By Lawrence M. O'Rourke
February 24, 2005
Medicare appears headed to become in 10 years the largest single payer of drug bills for Americans.
At present, Medicare pays 2 percent of the total prescription drug spending of $223.5 billion, according to the federal agency.
But that will all change after Jan. 1, when the Medicare law approved by Congress and signed by President Bush in 2003 will see its share of the U.S. drug bill multiplied 14 times.
Medicare, under the law, is destined to pay 28 percent of the estimated $249.3 billion prescription drug bill in 2006, with higher drug costs projected for the next decade.
By 2014, the government, primarily through Medicare, will be paying nearly half of the total health spending in the United States, according to the report.
Such a situation, barring enormous tax increases, would crowd out virtually all other spending except for the military and interest on the national debt, federal officials said.
"The system is unsustainable," said C. Eugene Steuerle, an economist at the private Urban Institute. It boils down to "health versus everything else," he said.
The crisis in Medicare will come within the next 10 years as private employers and states shift a substantial amount of their health care costs to Medicare, the agency report said.
The agency said that over the next decade the percentage of gross domestic product that goes to health care will continue to rise at a faster rate than economic growth and wages.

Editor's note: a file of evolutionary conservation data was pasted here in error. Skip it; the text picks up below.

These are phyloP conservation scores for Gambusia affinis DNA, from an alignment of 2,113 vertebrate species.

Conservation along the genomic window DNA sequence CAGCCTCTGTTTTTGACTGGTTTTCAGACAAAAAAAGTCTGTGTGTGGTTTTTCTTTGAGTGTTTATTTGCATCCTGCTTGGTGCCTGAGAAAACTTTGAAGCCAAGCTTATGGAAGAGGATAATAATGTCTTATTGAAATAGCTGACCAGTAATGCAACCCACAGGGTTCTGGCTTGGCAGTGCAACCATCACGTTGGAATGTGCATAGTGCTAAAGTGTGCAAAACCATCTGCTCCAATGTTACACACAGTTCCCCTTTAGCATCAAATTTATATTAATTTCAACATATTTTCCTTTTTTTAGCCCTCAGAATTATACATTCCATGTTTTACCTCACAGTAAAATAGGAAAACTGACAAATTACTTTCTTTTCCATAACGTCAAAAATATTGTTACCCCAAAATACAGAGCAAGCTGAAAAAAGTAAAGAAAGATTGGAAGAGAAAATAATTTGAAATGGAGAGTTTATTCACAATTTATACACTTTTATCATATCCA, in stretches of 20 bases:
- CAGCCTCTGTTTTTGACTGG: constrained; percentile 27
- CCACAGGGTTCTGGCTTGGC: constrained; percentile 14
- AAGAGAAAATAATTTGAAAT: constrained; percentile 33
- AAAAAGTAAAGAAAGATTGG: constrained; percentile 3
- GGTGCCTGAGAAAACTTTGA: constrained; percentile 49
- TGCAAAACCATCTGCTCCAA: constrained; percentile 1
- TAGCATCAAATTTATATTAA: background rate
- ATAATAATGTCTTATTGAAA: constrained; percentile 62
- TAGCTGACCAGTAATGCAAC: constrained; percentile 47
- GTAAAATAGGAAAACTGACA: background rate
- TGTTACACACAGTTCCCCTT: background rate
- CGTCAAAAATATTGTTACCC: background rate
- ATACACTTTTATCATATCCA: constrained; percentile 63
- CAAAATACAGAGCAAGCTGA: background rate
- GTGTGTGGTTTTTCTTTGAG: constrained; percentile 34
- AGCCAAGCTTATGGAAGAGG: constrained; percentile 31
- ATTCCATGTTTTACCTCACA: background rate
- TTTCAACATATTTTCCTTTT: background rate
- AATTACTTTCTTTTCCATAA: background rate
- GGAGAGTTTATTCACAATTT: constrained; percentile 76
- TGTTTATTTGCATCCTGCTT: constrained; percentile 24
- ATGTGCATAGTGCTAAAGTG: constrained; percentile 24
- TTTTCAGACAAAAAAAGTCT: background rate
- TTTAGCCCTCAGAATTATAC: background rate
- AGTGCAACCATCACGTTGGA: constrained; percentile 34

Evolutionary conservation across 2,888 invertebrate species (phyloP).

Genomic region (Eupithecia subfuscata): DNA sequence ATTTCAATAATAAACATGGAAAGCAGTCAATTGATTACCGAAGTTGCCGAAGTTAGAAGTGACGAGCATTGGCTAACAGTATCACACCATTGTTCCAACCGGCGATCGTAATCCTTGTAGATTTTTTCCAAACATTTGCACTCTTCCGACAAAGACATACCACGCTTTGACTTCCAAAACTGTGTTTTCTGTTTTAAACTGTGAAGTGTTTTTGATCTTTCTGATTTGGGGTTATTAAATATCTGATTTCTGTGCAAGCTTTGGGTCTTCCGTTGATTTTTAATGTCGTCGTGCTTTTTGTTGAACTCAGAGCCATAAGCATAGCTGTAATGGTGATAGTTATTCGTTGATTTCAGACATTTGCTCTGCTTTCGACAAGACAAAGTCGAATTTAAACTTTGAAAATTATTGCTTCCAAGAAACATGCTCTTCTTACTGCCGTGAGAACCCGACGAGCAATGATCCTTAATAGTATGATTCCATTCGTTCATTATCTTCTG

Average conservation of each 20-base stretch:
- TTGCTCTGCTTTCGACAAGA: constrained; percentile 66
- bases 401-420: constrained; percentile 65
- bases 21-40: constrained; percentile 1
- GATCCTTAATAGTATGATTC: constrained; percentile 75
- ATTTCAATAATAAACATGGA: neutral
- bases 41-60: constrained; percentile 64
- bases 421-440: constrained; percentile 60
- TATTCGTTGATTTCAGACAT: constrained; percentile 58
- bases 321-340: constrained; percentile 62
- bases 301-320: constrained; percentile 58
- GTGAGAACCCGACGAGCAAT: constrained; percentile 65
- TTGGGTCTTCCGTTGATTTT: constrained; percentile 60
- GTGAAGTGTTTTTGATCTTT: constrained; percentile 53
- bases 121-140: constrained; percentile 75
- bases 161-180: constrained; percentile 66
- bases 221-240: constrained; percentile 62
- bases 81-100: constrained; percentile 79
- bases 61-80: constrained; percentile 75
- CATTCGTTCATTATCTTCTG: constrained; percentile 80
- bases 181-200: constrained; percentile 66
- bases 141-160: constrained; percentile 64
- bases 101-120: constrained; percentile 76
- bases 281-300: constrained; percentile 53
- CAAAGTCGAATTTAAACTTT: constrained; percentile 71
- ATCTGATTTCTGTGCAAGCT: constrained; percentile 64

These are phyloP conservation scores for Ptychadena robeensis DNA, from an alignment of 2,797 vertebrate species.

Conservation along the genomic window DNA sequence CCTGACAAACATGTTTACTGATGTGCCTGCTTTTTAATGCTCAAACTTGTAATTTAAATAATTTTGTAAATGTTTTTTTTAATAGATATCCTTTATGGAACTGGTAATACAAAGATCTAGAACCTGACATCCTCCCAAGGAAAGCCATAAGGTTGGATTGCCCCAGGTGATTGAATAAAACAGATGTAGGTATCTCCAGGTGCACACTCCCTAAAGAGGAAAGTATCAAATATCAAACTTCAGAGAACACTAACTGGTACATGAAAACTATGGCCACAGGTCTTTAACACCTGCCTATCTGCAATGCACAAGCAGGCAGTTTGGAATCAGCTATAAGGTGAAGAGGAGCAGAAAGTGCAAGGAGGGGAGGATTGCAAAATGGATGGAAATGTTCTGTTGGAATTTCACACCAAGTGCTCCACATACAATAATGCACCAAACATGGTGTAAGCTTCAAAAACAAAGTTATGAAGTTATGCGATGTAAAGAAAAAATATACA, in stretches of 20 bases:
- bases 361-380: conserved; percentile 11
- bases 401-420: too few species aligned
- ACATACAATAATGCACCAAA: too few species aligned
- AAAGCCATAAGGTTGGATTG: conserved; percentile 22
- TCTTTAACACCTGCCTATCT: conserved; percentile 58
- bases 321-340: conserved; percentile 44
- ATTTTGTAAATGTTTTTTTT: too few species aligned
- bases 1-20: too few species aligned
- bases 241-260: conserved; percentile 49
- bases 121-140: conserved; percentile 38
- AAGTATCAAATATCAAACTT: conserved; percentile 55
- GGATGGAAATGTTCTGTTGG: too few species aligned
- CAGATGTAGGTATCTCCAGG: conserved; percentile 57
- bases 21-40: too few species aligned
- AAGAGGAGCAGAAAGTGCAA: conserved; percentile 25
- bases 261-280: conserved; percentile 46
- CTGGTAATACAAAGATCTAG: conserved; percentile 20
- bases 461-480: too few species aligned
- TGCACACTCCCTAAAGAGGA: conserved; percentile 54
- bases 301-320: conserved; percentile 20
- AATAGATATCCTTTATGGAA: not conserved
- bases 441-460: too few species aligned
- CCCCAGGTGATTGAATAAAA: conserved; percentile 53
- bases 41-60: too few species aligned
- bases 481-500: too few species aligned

Health care spending now constitutes 15.3 percent of GDP. It is projected by the Centers for Medicare and Medicaid Services to go to 18.7 percent in 2014.
When Medicare takes on the 28 percent burden for prescription drugs in 2006, other entities will get relief, according to the report.
The share of prescription drug costs paid by Medicaid will drop from 18 percent this year to 9 percent next year. The share paid through the entire private health insurance industry will fall from 47 percent in 2005 to 39 percent in 2006.
Out-of-pocket costs paid by individuals will decline from 29 percent this year to 20 percent next year, the agency said.
The projection anticipates that in the next decade more Americans will claim benefits as baby boomers enter retirement, employers drop coverage and drug costs increase.
"Over the next decade, health care spending is expected to account for a larger portion of our economy's resources, while at the same time the public sector would fund a larger share of the nation's health care bill," said Stephen Heffler, director of the National Health Statistics Group at the centers.
The officials urged the White House and Congress to turn their attention quickly to health care costs, as Medicare trustees state that the Part A hospital insurance trust fund will be exhausted by 2019, well before the 2042 projected date for Social Security to use up its reserves.
"These trends will test society's willingness to find ways to slow cost growth without compromising quality or access," Heffler said.
Heffler said that the Medicare prescription drug program would have "very little impact" on overall health spending or total prescription spending during the next decade.
The actuaries provided an optimistic note for Americans - out of pocket spending on health care is expected to stabilize in the next decade after a long stretch of going up.
However, they acknowledged that taxpayers could be hit from another direction. They might be required to foot the bill through higher taxes for higher government spending on health.